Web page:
Breast Implant Sizing: What’s Best for You?

Breast implants aren’t what they used to be, which is why choosing breast implants has become more complex for breast augmentation patients in San Jose and beyond. Today, there’s an entire menu of fillings, shapes, and sizes—and a lot of confusion arises when it comes to finding The Ones.

How Big Can I Go? How Big Should My Breast Implants Be?

These are easily among the most-asked questions we hear from patients considering breast augmentation surgery.

For a lot of reasons, the better question would be: What’s the best size and shape for me? Do you see the difference? We’ll try to explain why this is so important and provide you with some guidelines for making this personal choice.

Proportion and Body Type

If you’re considering this life decision (having elective cosmetic surgery), you should try to evaluate and really look at your own body. You’d be surprised at how many people have no idea about their body frame.

  • Do you have a small, medium, or large body frame?
  • What are your personal proportions? Chest to hip ratio? Waist size? Shoulder width? Height and weight?

In general, a more petite person will see an obvious difference in her breasts choosing a relatively small implant.

The same basic rule would apply to a taller, broad-shouldered person. In a taller person, a larger implant doesn’t automatically mean the result will shout “giant breasts”—it’s just that the larger implant might be required to produce a modest result because of the larger body frame.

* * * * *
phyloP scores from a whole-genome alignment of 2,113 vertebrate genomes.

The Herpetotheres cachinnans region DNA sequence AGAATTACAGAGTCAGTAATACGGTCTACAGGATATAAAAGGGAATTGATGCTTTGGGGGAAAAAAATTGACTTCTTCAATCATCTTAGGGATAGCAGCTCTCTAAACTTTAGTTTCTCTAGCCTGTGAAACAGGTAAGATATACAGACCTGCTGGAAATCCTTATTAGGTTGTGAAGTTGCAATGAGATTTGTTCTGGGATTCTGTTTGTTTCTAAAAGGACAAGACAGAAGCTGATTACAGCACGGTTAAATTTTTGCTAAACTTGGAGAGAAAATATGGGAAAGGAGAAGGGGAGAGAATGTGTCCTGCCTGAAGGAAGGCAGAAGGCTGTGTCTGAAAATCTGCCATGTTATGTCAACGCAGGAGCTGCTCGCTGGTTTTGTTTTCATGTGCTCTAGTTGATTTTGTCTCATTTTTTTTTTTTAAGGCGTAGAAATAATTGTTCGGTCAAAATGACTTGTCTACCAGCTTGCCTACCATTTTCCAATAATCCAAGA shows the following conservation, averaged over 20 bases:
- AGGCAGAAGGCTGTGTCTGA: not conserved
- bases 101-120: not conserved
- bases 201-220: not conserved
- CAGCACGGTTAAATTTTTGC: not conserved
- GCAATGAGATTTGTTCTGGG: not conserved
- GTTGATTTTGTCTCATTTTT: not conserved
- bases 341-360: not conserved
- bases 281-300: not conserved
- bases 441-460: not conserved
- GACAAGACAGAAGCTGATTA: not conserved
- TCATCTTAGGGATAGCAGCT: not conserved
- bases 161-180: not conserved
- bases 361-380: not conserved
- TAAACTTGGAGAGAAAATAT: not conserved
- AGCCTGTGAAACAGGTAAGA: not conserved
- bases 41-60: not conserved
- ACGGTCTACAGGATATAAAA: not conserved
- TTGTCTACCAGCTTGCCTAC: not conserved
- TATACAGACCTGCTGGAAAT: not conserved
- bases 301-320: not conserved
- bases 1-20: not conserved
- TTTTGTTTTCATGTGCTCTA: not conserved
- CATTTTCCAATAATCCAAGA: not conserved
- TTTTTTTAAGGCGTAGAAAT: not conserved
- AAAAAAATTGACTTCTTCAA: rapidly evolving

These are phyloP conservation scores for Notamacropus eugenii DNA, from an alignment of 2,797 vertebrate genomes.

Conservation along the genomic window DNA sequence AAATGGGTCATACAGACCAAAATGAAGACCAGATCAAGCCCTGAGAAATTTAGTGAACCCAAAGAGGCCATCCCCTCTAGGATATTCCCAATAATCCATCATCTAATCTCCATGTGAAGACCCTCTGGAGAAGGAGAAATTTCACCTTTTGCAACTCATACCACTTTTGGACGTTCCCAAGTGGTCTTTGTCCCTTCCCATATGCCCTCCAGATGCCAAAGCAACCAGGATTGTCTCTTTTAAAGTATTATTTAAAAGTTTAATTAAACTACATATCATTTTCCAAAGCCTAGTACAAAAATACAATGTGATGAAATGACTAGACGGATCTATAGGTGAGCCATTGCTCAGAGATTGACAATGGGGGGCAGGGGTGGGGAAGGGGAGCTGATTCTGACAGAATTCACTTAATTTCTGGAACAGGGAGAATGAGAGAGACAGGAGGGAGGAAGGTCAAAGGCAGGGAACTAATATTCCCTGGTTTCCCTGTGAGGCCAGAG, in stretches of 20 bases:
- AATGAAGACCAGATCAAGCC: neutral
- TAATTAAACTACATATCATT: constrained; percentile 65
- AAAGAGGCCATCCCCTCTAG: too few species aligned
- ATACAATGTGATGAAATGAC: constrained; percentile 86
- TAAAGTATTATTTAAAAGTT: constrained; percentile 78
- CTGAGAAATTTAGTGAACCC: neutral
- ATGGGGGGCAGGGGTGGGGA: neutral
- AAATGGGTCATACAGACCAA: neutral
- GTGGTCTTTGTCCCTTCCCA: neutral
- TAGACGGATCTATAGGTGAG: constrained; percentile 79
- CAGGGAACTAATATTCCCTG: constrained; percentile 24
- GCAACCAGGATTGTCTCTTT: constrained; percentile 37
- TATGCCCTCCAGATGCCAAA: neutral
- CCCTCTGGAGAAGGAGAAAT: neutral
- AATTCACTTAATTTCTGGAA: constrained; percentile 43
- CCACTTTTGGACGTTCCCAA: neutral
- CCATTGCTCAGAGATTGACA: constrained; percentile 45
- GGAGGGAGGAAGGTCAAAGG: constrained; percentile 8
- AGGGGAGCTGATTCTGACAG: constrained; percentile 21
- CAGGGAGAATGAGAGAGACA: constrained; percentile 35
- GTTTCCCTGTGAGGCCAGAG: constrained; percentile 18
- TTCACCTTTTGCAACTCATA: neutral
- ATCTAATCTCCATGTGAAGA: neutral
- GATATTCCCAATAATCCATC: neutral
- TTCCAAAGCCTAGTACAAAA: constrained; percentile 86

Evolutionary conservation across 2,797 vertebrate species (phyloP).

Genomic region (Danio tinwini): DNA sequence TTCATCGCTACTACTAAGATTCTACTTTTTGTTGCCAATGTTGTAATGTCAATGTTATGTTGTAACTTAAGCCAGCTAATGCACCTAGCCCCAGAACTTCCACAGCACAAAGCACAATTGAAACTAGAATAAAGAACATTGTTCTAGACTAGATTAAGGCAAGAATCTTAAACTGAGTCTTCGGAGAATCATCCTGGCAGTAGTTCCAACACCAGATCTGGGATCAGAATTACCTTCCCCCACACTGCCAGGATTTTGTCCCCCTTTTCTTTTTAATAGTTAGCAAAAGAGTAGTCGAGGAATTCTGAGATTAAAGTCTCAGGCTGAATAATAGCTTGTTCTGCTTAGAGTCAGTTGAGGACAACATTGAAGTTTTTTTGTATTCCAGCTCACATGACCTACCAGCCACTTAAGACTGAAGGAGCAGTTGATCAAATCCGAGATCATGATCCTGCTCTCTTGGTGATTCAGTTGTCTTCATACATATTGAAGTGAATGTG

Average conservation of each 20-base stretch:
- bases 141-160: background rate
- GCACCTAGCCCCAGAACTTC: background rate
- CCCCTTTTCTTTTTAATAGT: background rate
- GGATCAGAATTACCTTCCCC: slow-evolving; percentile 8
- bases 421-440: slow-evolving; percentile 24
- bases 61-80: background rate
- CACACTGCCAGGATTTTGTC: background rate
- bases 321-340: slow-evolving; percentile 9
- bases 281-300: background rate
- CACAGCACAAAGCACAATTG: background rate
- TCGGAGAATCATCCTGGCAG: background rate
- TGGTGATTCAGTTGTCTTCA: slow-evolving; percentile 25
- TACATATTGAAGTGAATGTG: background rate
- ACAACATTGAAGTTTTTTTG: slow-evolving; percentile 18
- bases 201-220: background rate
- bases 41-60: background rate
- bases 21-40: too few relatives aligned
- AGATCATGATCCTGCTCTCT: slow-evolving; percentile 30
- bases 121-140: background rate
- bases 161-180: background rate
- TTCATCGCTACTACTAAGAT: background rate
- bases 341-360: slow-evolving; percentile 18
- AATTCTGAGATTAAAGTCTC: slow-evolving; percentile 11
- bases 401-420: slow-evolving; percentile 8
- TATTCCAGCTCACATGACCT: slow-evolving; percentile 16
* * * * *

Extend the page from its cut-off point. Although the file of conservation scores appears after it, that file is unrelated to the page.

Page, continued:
You should also consider your current breast size, shape, and position. Are your breasts set wide apart? Close together? Are they symmetrical? We guide you through these issues in this related blog post. All of these factors, including the thickness of your skin and amount of breast tissue you have, will affect the appearance of your augmented breasts and should factor into your decision making.

Don’t let cup size be your guide.

So often, a patient will say they want to increase from an A to a C cup, or something similar. If you own more than one bra, you probably know that bra sizes are not precise nor universal. Every brand seems to have some variation, and the sizes can seem different even within the same brand, depending on lining, underwiring, and padding. It’s the ultimate appearance you want to achieve that will be your better guide. And that’s something you will work toward with your plastic surgeon.

Don’t choose your size based on others’ appearance.

Along the same lines, try not to guess your best size choice by comparing yourself to other people. The modest result your best friend sees from her 350 cc silicone gel implants may make you look way out of proportion or may be much smaller than you’d like.

Can you see the common thread here? Breast implant sizing is a very individual process, and you’ll need to do some work in figuring it all out.

Fitting Your Lifestyle

  • How will your new size and shape work with your activities? The way you like to dress? Your personality?

Realize that there will be some differences in shape, the weight of your breasts, and appearance. Are you OK with those changes and what they might mean?